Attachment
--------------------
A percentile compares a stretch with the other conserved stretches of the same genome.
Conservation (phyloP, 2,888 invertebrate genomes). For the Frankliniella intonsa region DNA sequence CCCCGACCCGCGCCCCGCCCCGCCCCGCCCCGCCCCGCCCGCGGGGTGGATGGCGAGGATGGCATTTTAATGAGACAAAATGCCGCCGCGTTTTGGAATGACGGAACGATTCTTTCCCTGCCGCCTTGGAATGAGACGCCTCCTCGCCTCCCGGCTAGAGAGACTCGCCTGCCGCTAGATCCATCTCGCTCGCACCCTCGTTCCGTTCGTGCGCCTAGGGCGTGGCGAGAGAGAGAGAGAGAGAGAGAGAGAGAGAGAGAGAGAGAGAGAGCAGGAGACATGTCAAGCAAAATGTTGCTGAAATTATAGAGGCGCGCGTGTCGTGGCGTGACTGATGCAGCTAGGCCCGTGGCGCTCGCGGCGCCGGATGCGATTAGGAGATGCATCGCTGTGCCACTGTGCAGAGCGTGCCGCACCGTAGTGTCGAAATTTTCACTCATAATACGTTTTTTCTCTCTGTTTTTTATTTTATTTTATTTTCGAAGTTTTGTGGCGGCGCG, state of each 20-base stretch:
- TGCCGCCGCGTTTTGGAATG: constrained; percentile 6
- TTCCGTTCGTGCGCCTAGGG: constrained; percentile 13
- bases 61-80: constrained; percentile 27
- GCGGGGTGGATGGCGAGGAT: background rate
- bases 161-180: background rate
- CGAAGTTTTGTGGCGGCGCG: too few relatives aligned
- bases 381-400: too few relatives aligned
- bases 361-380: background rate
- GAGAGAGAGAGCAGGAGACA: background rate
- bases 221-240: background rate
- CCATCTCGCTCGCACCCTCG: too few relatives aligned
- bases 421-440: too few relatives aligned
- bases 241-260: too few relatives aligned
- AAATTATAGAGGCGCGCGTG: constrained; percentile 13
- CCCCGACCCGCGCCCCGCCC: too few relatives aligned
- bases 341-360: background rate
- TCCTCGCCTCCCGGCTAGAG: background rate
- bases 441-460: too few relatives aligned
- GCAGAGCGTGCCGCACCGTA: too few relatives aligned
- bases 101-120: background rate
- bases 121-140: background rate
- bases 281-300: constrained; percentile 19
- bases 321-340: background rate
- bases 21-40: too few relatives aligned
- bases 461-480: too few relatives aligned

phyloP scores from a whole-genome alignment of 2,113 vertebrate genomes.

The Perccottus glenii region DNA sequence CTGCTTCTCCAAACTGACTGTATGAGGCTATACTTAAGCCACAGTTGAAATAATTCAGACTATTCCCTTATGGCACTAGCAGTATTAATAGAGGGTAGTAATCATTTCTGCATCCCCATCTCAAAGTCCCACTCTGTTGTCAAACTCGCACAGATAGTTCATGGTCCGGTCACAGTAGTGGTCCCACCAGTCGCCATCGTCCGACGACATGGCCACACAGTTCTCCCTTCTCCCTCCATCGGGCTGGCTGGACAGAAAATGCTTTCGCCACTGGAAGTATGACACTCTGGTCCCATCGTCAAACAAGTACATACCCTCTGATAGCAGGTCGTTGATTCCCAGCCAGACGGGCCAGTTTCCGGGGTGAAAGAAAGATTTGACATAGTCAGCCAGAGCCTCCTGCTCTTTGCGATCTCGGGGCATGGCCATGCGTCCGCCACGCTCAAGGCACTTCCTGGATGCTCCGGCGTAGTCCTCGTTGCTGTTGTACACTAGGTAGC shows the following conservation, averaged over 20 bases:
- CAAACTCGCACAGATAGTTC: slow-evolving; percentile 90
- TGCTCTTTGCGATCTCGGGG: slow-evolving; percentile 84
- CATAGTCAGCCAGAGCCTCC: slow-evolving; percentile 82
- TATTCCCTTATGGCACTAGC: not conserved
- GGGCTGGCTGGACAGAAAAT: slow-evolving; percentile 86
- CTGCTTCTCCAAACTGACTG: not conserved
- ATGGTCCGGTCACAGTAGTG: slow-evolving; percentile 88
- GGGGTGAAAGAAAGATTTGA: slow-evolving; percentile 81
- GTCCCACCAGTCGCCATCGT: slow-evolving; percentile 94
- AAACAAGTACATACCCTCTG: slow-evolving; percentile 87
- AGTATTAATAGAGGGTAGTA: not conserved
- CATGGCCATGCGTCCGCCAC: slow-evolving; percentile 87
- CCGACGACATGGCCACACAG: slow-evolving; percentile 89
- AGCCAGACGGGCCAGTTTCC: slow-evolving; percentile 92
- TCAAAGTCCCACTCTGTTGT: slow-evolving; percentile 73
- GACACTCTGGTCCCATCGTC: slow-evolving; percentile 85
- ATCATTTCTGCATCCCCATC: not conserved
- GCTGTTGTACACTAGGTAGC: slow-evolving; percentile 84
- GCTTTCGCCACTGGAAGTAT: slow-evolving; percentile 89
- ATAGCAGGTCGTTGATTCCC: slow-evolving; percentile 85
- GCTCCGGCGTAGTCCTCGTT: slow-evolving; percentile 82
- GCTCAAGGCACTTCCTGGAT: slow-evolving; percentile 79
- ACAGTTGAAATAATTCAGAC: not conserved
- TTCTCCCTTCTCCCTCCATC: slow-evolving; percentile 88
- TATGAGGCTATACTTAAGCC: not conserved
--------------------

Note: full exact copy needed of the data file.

A percentile compares a stretch with the other conserved stretches of the same genome.
Conservation (phyloP, 2,888 invertebrate genomes). For the Frankliniella intonsa region DNA sequence CCCCGACCCGCGCCCCGCCCCGCCCCGCCCCGCCCCGCCCGCGGGGTGGATGGCGAGGATGGCATTTTAATGAGACAAAATGCCGCCGCGTTTTGGAATGACGGAACGATTCTTTCCCTGCCGCCTTGGAATGAGACGCCTCCTCGCCTCCCGGCTAGAGAGACTCGCCTGCCGCTAGATCCATCTCGCTCGCACCCTCGTTCCGTTCGTGCGCCTAGGGCGTGGCGAGAGAGAGAGAGAGAGAGAGAGAGAGAGAGAGAGAGAGAGAGAGCAGGAGACATGTCAAGCAAAATGTTGCTGAAATTATAGAGGCGCGCGTGTCGTGGCGTGACTGATGCAGCTAGGCCCGTGGCGCTCGCGGCGCCGGATGCGATTAGGAGATGCATCGCTGTGCCACTGTGCAGAGCGTGCCGCACCGTAGTGTCGAAATTTTCACTCATAATACGTTTTTTCTCTCTGTTTTTTATTTTATTTTATTTTCGAAGTTTTGTGGCGGCGCG, state of each 20-base stretch:
- TGCCGCCGCGTTTTGGAATG: constrained; percentile 6
- TTCCGTTCGTGCGCCTAGGG: constrained; percentile 13
- bases 61-80: constrained; percentile 27
- GCGGGGTGGATGGCGAGGAT: background rate
- bases 161-180: background rate
- CGAAGTTTTGTGGCGGCGCG: too few relatives aligned
- bases 381-400: too few relatives aligned
- bases 361-380: background rate
- GAGAGAGAGAGCAGGAGACA: background rate
- bases 221-240: background rate
- CCATCTCGCTCGCACCCTCG: too few relatives aligned
- bases 421-440: too few relatives aligned
- bases 241-260: too few relatives aligned
- AAATTATAGAGGCGCGCGTG: constrained; percentile 13
- CCCCGACCCGCGCCCCGCCC: too few relatives aligned
- bases 341-360: background rate
- TCCTCGCCTCCCGGCTAGAG: background rate
- bases 441-460: too few relatives aligned
- GCAGAGCGTGCCGCACCGTA: too few relatives aligned
- bases 101-120: background rate
- bases 121-140: background rate
- bases 281-300: constrained; percentile 19
- bases 321-340: background rate
- bases 21-40: too few relatives aligned
- bases 461-480: too few relatives aligned

phyloP scores from a whole-genome alignment of 2,113 vertebrate genomes.

The Perccottus glenii region DNA sequence CTGCTTCTCCAAACTGACTGTATGAGGCTATACTTAAGCCACAGTTGAAATAATTCAGACTATTCCCTTATGGCACTAGCAGTATTAATAGAGGGTAGTAATCATTTCTGCATCCCCATCTCAAAGTCCCACTCTGTTGTCAAACTCGCACAGATAGTTCATGGTCCGGTCACAGTAGTGGTCCCACCAGTCGCCATCGTCCGACGACATGGCCACACAGTTCTCCCTTCTCCCTCCATCGGGCTGGCTGGACAGAAAATGCTTTCGCCACTGGAAGTATGACACTCTGGTCCCATCGTCAAACAAGTACATACCCTCTGATAGCAGGTCGTTGATTCCCAGCCAGACGGGCCAGTTTCCGGGGTGAAAGAAAGATTTGACATAGTCAGCCAGAGCCTCCTGCTCTTTGCGATCTCGGGGCATGGCCATGCGTCCGCCACGCTCAAGGCACTTCCTGGATGCTCCGGCGTAGTCCTCGTTGCTGTTGTACACTAGGTAGC shows the following conservation, averaged over 20 bases:
- CAAACTCGCACAGATAGTTC: slow-evolving; percentile 90
- TGCTCTTTGCGATCTCGGGG: slow-evolving; percentile 84
- CATAGTCAGCCAGAGCCTCC: slow-evolving; percentile 82
- TATTCCCTTATGGCACTAGC: not conserved
- GGGCTGGCTGGACAGAAAAT: slow-evolving; percentile 86
- CTGCTTCTCCAAACTGACTG: not conserved
- ATGGTCCGGTCACAGTAGTG: slow-evolving; percentile 88
- GGGGTGAAAGAAAGATTTGA: slow-evolving; percentile 81
- GTCCCACCAGTCGCCATCGT: slow-evolving; percentile 94
- AAACAAGTACATACCCTCTG: slow-evolving; percentile 87
- AGTATTAATAGAGGGTAGTA: not conserved
- CATGGCCATGCGTCCGCCAC: slow-evolving; percentile 87
- CCGACGACATGGCCACACAG: slow-evolving; percentile 89
- AGCCAGACGGGCCAGTTTCC: slow-evolving; percentile 92
- TCAAAGTCCCACTCTGTTGT: slow-evolving; percentile 73
- GACACTCTGGTCCCATCGTC: slow-evolving; percentile 85
- ATCATTTCTGCATCCCCATC: not conserved
- GCTGTTGTACACTAGGTAGC: slow-evolving; percentile 84
- GCTTTCGCCACTGGAAGTAT: slow-evolving; percentile 89
- ATAGCAGGTCGTTGATTCCC: slow-evolving; percentile 85
- GCTCCGGCGTAGTCCTCGTT: slow-evolving; percentile 82
- GCTCAAGGCACTTCCTGGAT: slow-evolving; percentile 79
- ACAGTTGAAATAATTCAGAC: not conserved
- TTCTCCCTTCTCCCTCCATC: slow-evolving; percentile 88
- TATGAGGCTATACTTAAGCC: not conserved